Nov. 20, 2023

New UCalgary research underlines potential health threat from mosquitoes in northern climates

Vet Med assistant professor John Soghigian discusses his recent findings on mosquito phylogenomics and why we should take notice
Dr. Soghigian and his team
John Soghigian, back row third from right, and his team study the biology of ectoparasites and disease vectors, like ticks and mosquitoes. Syed Rahil Tarique, Faculty of Veterinary Medicine

Picture the scariest animal that you can think of. Lion? Tiger? Bear? Mosquito?

Mosquito? Really? Mosquitoes often don't play a significant role in northerners' lives in our cold climate, aside from the itch of their bite. For most of the global population though, mosquitoes are a very different story — one of illness and death.

Soon enough, that could be the case here as well. Recently, invasive mosquitoes that carry West Nile virus have also been found in Alberta, so it may be high time that us northerners start thinking more about these little pests.

And UCalgary Faculty of Veterinary Medicine’s (UCVM) Dr. John Soghigian, PhD (Biology), couldn’t agree more. “Mosquitoes are among the deadliest animals on earth owing to the pathogens they transmit when blood-feeding, so their study is immensely important to human and veterinary health,” Soghigian explains.

Soghigian’s recently published paper, "Phylogenomics Reveals the History of Host Use in Mosquitoes" in Nature Communication explores how mosquitoes are related to each other. By using a phylogenetic approach, in which the genome of an organism is reconstructed, rather than the usual morphological approach which looks at structural differences such as size or shape, researchers can gain significantly more data, leading to more robust and accurate results.

“This previous reliance on analyzing their morphology has resulted in contentious and often confusing ways of classifying mosquitoes, and hindered us from really using their evolutionary history to understand aspects of their biology related to disease transmission,” says Soghigian.

Why does it matter how mosquitoes are related to each other?

“Mosquitoes that are more closely related to each other are a greater risk of disease transmission. There are more than 3,500 species of mosquitoes, and relatively few transmit pathogens to humans,” Soghigian explains.

“We can use the evolutionary relationships among mosquitoes to help us better understand when, where, and why mosquitoes might transmit disease, because often, mosquitoes can be vastly different from one another. Different mosquitoes use different larval habitats for their young, bite at different times of day, and even live at different times of year.”

Dr. Soghigian and Dr. Morinaga

John Soghigian and Gen Morinaga inspect the morphological features of mosquito specimens.

Syed Rahil Tarique

An ounce of prevention is worth a pound of cure. “Many mosquito-borne diseases have no true cure, and while some vaccines are available, that isn’t the case for all pathogens mosquitoes transmit. So, quite often, we control mosquito-borne disease through combating mosquitoes themselves,” Soghigian points out.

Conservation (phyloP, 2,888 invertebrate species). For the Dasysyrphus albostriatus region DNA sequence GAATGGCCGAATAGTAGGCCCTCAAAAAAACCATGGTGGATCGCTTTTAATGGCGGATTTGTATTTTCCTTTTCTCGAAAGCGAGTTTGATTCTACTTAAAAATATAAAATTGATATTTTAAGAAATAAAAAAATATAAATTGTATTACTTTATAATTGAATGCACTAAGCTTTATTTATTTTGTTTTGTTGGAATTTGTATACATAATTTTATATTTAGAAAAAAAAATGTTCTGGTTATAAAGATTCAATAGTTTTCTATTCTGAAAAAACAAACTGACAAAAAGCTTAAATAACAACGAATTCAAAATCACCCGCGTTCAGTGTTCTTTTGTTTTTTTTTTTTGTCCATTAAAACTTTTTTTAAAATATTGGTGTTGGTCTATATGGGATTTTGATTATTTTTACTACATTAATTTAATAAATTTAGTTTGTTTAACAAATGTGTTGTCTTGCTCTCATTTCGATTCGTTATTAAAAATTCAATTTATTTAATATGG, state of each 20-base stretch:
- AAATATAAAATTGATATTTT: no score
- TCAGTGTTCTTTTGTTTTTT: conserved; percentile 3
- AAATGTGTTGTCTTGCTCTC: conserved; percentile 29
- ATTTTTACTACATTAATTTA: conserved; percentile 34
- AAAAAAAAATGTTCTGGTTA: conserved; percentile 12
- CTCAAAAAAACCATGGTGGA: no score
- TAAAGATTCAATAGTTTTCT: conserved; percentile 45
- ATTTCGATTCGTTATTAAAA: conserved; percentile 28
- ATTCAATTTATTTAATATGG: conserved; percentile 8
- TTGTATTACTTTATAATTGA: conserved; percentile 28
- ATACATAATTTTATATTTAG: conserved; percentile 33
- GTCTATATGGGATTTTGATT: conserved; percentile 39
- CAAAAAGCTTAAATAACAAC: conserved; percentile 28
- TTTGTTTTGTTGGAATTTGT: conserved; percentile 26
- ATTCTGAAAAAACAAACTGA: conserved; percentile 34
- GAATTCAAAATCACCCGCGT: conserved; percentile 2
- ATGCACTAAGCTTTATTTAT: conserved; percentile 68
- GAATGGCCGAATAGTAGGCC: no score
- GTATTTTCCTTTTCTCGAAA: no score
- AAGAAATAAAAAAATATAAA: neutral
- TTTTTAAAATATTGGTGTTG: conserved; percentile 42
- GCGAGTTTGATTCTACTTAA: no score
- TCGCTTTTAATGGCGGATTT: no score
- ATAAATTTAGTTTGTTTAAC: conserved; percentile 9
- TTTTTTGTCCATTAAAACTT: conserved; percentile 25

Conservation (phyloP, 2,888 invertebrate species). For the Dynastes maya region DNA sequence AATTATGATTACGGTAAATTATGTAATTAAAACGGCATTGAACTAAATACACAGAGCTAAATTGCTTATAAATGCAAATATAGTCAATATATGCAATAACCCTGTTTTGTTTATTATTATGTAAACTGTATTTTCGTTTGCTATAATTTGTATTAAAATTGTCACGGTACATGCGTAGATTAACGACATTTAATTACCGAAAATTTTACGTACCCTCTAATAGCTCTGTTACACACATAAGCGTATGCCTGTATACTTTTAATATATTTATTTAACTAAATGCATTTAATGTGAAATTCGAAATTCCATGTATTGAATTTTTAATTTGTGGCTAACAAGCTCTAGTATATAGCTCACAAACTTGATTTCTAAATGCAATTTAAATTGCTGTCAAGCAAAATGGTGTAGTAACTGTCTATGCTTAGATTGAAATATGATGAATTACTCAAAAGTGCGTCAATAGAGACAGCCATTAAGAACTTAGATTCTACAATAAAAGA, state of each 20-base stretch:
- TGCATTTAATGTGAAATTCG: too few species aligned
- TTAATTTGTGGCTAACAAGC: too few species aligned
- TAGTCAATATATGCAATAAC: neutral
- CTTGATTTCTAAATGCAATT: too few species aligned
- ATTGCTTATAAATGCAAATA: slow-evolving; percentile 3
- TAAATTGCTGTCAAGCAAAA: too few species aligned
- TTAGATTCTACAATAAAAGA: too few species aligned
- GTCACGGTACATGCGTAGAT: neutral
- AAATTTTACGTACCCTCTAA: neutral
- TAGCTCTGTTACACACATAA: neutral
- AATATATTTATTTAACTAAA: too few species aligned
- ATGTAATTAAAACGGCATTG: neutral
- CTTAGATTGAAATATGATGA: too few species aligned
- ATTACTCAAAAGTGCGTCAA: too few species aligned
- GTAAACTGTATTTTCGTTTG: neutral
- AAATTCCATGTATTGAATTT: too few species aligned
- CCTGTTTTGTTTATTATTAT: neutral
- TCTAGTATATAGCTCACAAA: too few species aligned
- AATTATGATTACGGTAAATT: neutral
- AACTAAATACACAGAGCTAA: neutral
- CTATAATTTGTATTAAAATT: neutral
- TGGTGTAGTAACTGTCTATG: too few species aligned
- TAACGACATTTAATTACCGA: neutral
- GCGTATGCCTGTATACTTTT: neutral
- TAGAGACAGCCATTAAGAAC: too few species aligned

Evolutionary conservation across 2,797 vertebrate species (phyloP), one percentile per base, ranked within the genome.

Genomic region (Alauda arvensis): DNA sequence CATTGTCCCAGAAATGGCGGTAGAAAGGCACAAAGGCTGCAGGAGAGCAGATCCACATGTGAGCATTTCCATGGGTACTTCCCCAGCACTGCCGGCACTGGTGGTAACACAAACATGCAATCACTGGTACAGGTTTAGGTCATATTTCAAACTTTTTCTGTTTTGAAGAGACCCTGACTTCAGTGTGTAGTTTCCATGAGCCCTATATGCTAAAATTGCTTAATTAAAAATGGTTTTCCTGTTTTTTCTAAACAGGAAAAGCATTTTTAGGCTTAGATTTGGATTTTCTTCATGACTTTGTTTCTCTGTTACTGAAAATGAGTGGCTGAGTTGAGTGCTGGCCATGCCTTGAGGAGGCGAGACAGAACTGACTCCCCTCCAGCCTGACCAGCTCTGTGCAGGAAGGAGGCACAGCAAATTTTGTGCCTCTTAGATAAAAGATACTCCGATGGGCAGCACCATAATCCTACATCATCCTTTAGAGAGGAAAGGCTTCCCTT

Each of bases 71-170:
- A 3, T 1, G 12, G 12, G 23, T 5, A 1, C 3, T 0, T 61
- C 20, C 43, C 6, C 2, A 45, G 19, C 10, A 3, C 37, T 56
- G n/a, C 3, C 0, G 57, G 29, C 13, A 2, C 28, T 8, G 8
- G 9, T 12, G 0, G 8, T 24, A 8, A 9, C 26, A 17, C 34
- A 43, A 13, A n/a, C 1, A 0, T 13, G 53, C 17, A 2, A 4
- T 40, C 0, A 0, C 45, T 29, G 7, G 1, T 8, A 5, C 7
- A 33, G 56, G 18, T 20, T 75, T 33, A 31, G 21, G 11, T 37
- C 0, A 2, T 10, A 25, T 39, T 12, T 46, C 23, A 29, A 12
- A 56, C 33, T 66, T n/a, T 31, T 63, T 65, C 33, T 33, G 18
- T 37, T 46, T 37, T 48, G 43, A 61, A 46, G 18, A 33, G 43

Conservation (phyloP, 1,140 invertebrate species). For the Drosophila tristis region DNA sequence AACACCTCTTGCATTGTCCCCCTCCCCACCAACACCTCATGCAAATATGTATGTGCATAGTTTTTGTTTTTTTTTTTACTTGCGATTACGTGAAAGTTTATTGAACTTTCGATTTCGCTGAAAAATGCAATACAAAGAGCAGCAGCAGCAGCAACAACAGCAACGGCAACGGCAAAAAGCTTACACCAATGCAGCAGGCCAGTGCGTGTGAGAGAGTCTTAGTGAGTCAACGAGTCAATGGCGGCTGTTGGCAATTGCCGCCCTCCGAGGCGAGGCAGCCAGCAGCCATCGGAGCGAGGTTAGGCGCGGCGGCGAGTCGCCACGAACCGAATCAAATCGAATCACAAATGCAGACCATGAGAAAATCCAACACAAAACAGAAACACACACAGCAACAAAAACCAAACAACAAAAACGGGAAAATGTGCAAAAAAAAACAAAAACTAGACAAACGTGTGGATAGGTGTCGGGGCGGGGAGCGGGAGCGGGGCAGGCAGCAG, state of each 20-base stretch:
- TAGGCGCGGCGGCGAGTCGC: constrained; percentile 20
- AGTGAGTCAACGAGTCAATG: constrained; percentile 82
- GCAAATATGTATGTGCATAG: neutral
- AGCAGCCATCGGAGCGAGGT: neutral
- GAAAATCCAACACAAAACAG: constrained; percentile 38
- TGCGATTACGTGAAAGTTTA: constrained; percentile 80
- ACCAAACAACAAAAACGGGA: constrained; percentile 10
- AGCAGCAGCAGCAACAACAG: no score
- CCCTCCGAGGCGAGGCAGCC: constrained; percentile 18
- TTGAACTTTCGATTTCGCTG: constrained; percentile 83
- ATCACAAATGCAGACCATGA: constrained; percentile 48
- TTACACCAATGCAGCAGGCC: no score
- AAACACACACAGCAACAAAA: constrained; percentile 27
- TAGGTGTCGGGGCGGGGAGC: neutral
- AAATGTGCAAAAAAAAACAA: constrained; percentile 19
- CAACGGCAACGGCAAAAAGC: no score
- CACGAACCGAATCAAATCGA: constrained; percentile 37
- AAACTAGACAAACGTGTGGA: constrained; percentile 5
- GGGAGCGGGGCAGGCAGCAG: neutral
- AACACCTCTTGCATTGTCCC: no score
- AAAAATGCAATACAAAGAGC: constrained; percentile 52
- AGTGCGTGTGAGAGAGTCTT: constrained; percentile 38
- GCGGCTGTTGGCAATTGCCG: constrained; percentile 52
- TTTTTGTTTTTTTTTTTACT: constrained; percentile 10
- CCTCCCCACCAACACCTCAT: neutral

Understanding their habits and preferences is often our only form of preventive action against their bites. Knowing when they are active advises us when to cover up or stay inside. Knowing where they lay eggs advises us of areas to avoid.

In the tangled web that is mosquito phylogeny, there are species that don’t bite at all, “instead eating other mosquitoes, or dancing with ants for food,” Soghigian says.

One of Soghigian’s favourite species, Toxorhynchites, offer us a look into a beautiful world that could be.

“Toxorhynchites are among the coolest mosquitoes. For one, they’re featured in Jurassic Park! And not to ruin the movie for you, but even if dinosaur DNA could be found in mosquito fossils, there’s no way it’d be in Toxorhynchites — that’s because these guys are just pollinators as adults.

“However, because they’re so different, it has been hard to understand how exactly they’re related to other mosquitoes. Our use of genomic data helped us out there. What’s cool about this is that there are only a handful of other mosquitoes that never bite at all — and almost all of those are in the group we found as ‘sister’ to Toxorhynchites!

“Could this mean there are some common aspects of the genetics of these mosquitoes that, through evolutionary time, can lead to mosquitoes that don’t bite?” Soghigian questions.

Alas, we are not living in a world with only Toxorhynchites, but also with the disease-carrying species. It’s these ones that have had big impacts on human history. For example, malaria-carrying mosquitoes have been around for a very long time, and in places with lots of malaria, people tend to have genetic traits that help protect them from the disease, like sickle cell trait.

Then there's our foe, Aedes aegypti. It's famous for spreading diseases like dengue and yellow fever today, but it caused big problems in the past. “In 1793, it caused a deadly yellow fever outbreak in Philadelphia, and it was so bad that the U.S. Congress had to leave the city to stay safe,” Soghigian says. So not only have these disease-carrying mosquitoes left their mark on our genes, but also in our history.

Much like the flutter of wings in the butterfly effect, it can also be the sting of a simple mosquito bite that can have the most profound impact on our lives.